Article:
According to a great article by Tyrone Richardson in Bloomberg BNA, it appears that the concept of portable benefits for gig workers is a step closer to reality. Richardson reports that Congress is “seeking ways to fill the void of benefits offered to traditional employees,” especially given that sharing economy companies are often hesitant to offer any sort of benefits package to their workers for fear it will land them on the losing side of a misclassification battle. That has led Senator Mark Warner (D-Virginia) to craft a preliminary concept for a federal law that would assist local governments with funding and development of portable benefits for gig workers.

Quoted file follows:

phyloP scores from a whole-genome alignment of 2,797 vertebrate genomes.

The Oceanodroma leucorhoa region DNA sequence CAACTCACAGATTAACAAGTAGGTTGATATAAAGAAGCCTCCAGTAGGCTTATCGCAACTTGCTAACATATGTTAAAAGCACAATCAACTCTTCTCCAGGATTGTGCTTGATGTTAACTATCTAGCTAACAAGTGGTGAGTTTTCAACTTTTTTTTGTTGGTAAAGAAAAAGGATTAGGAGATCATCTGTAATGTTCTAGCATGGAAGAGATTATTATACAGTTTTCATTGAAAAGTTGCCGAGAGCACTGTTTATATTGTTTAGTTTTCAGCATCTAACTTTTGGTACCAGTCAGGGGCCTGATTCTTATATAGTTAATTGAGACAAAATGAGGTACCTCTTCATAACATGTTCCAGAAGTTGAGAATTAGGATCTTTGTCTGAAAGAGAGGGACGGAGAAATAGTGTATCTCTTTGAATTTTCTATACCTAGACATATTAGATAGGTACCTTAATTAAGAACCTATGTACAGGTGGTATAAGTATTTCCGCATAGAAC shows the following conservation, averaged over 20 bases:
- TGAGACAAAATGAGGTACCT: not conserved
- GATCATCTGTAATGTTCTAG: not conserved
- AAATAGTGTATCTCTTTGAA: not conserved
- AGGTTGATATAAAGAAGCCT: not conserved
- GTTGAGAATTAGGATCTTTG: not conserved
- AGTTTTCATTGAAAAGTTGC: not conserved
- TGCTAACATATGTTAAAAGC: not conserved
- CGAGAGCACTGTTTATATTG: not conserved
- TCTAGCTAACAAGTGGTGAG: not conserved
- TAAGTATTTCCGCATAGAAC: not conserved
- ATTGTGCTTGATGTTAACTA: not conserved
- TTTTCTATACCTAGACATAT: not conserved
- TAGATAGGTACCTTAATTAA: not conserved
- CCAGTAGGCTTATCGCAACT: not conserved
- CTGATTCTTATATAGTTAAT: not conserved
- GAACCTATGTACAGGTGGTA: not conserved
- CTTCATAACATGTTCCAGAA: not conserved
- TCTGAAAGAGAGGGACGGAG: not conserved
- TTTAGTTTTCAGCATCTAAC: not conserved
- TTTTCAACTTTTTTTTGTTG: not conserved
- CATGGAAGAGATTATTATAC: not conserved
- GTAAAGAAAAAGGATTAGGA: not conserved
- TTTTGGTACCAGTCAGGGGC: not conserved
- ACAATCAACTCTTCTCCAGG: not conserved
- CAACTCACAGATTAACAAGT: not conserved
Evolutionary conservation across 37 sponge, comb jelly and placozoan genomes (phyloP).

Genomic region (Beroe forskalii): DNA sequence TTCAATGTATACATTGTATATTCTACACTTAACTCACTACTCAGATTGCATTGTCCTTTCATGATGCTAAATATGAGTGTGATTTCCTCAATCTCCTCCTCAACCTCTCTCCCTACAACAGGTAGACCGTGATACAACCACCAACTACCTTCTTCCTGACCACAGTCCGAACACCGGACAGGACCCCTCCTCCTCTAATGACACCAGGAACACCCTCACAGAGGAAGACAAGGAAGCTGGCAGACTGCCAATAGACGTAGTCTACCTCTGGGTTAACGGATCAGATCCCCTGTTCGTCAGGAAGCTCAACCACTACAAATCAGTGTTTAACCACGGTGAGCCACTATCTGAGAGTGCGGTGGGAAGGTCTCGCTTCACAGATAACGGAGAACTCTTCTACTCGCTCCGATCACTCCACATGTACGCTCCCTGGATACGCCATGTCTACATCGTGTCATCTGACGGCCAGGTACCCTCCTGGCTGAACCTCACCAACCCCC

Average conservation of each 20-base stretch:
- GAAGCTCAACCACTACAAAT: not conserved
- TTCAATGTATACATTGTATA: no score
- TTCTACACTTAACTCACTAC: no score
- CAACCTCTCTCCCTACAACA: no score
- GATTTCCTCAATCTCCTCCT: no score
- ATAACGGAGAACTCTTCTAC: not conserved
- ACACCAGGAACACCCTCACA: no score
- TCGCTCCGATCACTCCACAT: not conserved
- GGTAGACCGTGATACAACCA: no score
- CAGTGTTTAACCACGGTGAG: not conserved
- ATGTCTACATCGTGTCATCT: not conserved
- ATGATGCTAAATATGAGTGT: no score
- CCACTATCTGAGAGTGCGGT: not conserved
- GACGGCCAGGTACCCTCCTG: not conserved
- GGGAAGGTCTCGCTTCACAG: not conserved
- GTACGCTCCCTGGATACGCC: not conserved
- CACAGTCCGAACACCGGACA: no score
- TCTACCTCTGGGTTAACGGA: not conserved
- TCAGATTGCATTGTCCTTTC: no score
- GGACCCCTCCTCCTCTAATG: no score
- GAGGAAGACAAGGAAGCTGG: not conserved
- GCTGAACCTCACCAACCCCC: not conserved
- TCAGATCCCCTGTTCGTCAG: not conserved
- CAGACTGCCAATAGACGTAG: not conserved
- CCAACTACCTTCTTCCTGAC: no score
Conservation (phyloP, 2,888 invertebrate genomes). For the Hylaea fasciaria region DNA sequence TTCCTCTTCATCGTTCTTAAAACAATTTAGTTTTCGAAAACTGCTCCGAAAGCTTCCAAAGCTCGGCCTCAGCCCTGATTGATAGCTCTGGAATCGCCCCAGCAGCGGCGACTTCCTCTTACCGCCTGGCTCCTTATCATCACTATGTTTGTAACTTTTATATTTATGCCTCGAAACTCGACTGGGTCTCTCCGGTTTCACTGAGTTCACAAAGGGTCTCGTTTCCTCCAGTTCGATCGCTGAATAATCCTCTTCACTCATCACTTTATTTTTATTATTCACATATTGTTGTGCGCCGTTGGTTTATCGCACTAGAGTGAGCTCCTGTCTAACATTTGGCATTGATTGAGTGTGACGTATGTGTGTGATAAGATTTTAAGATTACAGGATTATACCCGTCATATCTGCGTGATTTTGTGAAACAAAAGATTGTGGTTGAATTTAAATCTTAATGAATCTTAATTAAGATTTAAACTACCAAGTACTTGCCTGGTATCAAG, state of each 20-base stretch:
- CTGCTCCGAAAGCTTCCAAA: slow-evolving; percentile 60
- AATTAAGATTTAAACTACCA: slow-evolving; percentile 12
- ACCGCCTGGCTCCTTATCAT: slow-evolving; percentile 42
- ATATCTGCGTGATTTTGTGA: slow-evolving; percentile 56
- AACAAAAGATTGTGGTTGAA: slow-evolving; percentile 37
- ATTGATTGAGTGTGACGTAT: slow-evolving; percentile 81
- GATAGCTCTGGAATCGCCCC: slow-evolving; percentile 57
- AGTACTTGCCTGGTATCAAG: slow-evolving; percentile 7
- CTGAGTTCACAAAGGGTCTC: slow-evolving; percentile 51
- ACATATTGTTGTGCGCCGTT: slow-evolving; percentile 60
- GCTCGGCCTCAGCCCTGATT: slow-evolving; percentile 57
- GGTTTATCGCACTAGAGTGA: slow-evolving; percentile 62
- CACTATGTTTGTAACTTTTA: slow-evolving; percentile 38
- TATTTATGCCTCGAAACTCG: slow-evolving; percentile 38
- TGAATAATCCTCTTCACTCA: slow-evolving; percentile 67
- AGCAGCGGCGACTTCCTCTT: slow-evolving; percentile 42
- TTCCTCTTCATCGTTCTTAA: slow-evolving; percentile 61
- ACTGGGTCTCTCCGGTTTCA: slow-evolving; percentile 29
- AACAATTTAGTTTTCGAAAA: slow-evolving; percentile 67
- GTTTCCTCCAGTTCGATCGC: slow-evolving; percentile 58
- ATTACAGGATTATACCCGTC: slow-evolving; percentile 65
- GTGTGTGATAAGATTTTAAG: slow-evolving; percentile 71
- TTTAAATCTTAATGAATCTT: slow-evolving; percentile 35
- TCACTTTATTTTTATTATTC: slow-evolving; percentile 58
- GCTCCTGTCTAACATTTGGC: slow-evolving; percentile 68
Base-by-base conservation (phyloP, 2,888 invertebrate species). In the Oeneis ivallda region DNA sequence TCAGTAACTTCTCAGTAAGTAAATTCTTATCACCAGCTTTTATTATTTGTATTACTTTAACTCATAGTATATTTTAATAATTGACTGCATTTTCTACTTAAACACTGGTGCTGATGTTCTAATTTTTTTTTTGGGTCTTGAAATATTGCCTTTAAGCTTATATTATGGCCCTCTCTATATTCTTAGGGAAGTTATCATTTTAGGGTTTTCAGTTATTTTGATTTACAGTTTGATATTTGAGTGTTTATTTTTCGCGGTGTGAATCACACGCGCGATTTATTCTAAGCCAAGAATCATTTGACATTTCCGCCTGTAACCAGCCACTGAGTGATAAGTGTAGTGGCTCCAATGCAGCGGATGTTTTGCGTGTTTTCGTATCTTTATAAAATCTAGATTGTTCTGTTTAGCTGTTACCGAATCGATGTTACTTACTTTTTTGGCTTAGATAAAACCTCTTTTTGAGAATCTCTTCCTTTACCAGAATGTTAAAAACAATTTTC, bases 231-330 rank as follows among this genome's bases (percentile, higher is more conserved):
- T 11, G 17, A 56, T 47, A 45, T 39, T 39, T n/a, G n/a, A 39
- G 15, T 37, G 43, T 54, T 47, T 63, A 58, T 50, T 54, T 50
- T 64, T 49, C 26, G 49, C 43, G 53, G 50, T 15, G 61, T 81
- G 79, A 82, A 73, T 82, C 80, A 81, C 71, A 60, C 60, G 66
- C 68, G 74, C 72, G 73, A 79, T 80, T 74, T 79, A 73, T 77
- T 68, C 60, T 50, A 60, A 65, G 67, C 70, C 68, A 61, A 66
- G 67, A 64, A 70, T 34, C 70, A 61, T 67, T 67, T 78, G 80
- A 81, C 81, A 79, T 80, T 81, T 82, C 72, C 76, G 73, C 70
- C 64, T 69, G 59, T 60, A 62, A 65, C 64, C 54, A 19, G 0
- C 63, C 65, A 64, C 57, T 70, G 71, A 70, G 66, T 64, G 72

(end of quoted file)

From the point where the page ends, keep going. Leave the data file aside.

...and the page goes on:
We have previously written about state efforts in this regard, most recently regarding the proposals floating in the state legislatures in Washington and New York. One of the proposals in New York, conceived by gig company Handy, would permit independent workers to be given the option from day one to acknowledge in writing that they are correctly classified as independent workers. In exchange, they would receive an additional 2.5% of the fee for each job that would be placed into an individual health savings account for the worker. The worker could then use that pre-tax money to buy health insurance or other benefits. But what Senator Warner suggests takes it a big step further.
Richardson reports that Warner’s concept could “mirror the DOL's previous use of grants to spur innovation.” For example, he cites to the fact that the agency provided $100,000 in grant money in 2016 for nonprofits to “experiment with portable retirement benefits for workers such as independent contractors.” His whole article is worth a read.